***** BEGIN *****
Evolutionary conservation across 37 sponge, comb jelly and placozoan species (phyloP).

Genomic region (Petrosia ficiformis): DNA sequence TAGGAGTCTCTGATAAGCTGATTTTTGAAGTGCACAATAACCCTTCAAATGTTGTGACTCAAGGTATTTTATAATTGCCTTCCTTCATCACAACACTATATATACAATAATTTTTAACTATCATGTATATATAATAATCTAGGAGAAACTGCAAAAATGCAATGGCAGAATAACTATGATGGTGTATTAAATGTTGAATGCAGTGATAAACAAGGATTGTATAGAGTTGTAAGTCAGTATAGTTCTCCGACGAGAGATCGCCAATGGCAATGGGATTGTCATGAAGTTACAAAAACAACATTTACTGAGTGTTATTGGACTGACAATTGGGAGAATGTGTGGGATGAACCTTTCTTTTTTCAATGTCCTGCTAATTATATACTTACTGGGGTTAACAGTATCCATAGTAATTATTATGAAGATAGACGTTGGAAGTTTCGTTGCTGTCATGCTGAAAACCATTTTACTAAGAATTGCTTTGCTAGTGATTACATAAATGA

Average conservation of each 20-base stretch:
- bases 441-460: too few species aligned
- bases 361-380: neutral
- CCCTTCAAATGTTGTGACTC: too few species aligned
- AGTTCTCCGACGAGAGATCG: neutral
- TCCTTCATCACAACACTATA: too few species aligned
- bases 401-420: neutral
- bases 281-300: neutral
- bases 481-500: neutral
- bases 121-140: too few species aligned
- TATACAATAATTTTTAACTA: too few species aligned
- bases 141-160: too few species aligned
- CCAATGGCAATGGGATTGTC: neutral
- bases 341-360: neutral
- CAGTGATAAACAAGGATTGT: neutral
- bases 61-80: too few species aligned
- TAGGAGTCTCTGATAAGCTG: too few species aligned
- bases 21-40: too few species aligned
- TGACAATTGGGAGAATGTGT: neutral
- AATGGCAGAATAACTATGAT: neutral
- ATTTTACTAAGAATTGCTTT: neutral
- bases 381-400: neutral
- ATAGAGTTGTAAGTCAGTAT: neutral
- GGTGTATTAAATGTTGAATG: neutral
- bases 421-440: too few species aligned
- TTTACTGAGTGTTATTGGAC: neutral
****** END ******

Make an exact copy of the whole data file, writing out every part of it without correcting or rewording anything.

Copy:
Evolutionary conservation across 37 sponge, comb jelly and placozoan species (phyloP).

Genomic region (Petrosia ficiformis): DNA sequence TAGGAGTCTCTGATAAGCTGATTTTTGAAGTGCACAATAACCCTTCAAATGTTGTGACTCAAGGTATTTTATAATTGCCTTCCTTCATCACAACACTATATATACAATAATTTTTAACTATCATGTATATATAATAATCTAGGAGAAACTGCAAAAATGCAATGGCAGAATAACTATGATGGTGTATTAAATGTTGAATGCAGTGATAAACAAGGATTGTATAGAGTTGTAAGTCAGTATAGTTCTCCGACGAGAGATCGCCAATGGCAATGGGATTGTCATGAAGTTACAAAAACAACATTTACTGAGTGTTATTGGACTGACAATTGGGAGAATGTGTGGGATGAACCTTTCTTTTTTCAATGTCCTGCTAATTATATACTTACTGGGGTTAACAGTATCCATAGTAATTATTATGAAGATAGACGTTGGAAGTTTCGTTGCTGTCATGCTGAAAACCATTTTACTAAGAATTGCTTTGCTAGTGATTACATAAATGA

Average conservation of each 20-base stretch:
- bases 441-460: too few species aligned
- bases 361-380: neutral
- CCCTTCAAATGTTGTGACTC: too few species aligned
- AGTTCTCCGACGAGAGATCG: neutral
- TCCTTCATCACAACACTATA: too few species aligned
- bases 401-420: neutral
- bases 281-300: neutral
- bases 481-500: neutral
- bases 121-140: too few species aligned
- TATACAATAATTTTTAACTA: too few species aligned
- bases 141-160: too few species aligned
- CCAATGGCAATGGGATTGTC: neutral
- bases 341-360: neutral
- CAGTGATAAACAAGGATTGT: neutral
- bases 61-80: too few species aligned
- TAGGAGTCTCTGATAAGCTG: too few species aligned
- bases 21-40: too few species aligned
- TGACAATTGGGAGAATGTGT: neutral
- AATGGCAGAATAACTATGAT: neutral
- ATTTTACTAAGAATTGCTTT: neutral
- bases 381-400: neutral
- ATAGAGTTGTAAGTCAGTAT: neutral
- GGTGTATTAAATGTTGAATG: neutral
- bases 421-440: too few species aligned
- TTTACTGAGTGTTATTGGAC: neutral